Alerts   |   Philippines

Philippine journalist's daughter kidnapped

Bangkok, September 23, 2011--Philippine authorities should launch an investigation into the abduction of radio commentator Louie Larroza's daughter, the Committee to Protect Journalists said today. Larroza told reporters the kidnapping was a "warning" for his radio broadcasts, news reports said. The journalist's daughter, unharmed, was freed eight hours later.

September 23, 2011 2:28 PM ET


Alerts   |   Philippines

Second Philippine journalist killed from same radio station

New York, June 13, 2011 -- Romeo Olea, a provincial radio commentator in the Philippines, was shot dead on his way to work Monday morning. Local and international media reports, quoting police sources, say Olea was shot twice in the back while riding his motorcycle to work in Iriga City in Camarines Sur province, about 480 miles (300 kilometers) from Manila.

June 13, 2011 6:13 PM ET


Alerts   |   Philippines

Accused Maguindanao mastermind may go free

Zaldy Ampatuan (AP)
New York, March 8, 2011--The Committee to Protect Journalists is worried that a special five-judge panel named by the Philippines Court of Appeal in Manila will free the suspected mastermind behind the Maguindanao massacre, or release him on a technicality. Lawyers for Zaldy Ampatuan, the former governor of the Autonomous Region in Muslim Mindanao, have entered a plea for the charges against their client to be dropped.
March 8, 2011 4:26 PM ET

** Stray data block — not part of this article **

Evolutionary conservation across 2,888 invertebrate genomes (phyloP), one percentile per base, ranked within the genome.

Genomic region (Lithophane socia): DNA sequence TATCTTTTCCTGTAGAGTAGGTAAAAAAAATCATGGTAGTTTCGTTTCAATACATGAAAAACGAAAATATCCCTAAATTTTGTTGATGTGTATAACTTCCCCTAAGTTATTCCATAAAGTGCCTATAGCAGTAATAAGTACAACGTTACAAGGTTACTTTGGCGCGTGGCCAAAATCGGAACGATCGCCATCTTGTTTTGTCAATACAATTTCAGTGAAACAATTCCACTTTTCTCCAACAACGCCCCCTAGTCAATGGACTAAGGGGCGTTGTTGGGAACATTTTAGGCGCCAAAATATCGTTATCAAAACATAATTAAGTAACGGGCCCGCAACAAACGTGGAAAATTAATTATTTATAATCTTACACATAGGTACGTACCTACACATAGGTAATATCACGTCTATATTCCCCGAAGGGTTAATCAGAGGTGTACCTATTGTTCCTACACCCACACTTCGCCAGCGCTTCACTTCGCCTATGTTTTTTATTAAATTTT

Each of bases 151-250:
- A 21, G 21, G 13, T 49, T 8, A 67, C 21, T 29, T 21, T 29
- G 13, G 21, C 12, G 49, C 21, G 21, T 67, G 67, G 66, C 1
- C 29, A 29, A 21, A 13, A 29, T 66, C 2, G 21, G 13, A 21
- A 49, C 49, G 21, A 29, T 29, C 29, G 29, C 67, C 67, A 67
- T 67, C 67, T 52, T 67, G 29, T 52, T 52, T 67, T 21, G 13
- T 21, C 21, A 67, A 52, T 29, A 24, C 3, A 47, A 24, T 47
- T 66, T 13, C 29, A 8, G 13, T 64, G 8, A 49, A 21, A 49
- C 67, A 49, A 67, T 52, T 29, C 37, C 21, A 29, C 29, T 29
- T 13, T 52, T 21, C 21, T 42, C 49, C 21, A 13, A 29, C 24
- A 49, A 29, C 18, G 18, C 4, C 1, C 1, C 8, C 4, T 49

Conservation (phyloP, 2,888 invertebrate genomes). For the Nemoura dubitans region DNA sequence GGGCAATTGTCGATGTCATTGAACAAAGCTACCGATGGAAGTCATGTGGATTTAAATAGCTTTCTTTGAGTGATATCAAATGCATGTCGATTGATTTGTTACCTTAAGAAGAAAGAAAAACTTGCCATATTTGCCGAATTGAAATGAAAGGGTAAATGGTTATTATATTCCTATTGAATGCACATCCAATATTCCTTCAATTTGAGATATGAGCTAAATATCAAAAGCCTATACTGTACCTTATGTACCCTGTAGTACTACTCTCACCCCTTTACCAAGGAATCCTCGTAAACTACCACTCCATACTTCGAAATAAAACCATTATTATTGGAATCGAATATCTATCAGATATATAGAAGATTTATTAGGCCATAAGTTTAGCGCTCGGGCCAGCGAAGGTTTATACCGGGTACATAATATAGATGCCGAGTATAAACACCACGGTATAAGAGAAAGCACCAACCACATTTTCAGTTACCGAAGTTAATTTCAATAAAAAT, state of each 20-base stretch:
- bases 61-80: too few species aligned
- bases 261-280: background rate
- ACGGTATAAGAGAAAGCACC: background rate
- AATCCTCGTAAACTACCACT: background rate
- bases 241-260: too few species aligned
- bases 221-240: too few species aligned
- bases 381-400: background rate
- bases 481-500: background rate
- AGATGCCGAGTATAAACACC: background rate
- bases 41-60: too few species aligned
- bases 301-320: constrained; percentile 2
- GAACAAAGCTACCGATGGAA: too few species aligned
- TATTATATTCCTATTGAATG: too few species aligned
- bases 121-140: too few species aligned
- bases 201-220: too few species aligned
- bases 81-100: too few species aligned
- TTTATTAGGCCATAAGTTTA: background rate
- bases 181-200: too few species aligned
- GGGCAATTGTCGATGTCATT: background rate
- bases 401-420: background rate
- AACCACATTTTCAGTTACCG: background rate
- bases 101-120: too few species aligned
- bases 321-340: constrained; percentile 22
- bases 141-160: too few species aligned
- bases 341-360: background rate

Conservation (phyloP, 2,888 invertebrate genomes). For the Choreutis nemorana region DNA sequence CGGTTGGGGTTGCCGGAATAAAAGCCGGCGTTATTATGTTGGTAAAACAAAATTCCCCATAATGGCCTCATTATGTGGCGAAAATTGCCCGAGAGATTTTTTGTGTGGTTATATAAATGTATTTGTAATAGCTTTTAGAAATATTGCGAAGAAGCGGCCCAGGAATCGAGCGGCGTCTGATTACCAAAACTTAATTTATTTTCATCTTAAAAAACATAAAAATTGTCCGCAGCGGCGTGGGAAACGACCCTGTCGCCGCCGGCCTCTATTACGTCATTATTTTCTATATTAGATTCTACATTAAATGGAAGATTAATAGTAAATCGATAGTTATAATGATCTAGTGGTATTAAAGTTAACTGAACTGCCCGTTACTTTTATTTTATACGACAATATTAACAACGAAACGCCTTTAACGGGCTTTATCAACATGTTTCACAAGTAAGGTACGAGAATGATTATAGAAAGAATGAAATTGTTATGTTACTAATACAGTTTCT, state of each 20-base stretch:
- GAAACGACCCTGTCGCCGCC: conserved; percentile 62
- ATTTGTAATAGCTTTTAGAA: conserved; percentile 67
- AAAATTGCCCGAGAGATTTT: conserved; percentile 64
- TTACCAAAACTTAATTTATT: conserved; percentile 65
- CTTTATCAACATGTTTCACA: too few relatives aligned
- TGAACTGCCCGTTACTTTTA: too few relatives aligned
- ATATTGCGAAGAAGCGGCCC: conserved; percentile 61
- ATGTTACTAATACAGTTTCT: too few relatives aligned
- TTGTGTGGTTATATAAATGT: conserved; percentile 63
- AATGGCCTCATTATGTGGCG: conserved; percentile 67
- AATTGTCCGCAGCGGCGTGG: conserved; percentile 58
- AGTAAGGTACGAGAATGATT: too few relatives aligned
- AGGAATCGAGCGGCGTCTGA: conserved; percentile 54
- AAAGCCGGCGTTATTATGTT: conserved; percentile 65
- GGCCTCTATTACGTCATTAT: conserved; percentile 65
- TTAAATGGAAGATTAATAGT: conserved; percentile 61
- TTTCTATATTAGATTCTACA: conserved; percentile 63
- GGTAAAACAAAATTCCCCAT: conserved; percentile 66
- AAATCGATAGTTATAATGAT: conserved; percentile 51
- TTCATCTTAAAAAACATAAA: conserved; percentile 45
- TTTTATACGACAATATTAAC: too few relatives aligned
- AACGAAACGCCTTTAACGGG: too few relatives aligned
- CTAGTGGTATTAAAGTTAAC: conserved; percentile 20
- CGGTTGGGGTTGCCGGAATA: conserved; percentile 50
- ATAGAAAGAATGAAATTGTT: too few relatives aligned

Attacks on the Press   |   Philippines

Attacks on the Press 2010: Philippines

Top Developments
• Flawed procedures, witness intimidation, bribes mar Maguindanao prosecution.
• Aquino pledges reform, but two more journalists are murdered for their work.

Key Statistic
3rd: Ranking on CPJ's Impunity Index, reflecting one of the world's worst records in solving press murders.

Trial proceedings began in September for the first 19 defendants in the 2009 massacre in Maguindanao province, raising hopes that impunity's grip on the Philippines would finally be loosened. But in a special report issued in November, CPJ uncovered efforts to subvert the judicial process, including bribe offers to victims' families, and the use of intimidation and deadly violence against witnesses. CPJ's investigation also revealed deeply flawed forensic work and widespread lack of cooperation among law enforcement officials, both of which could hinder the prosecution.

February 15, 2011 12:20 AM ET
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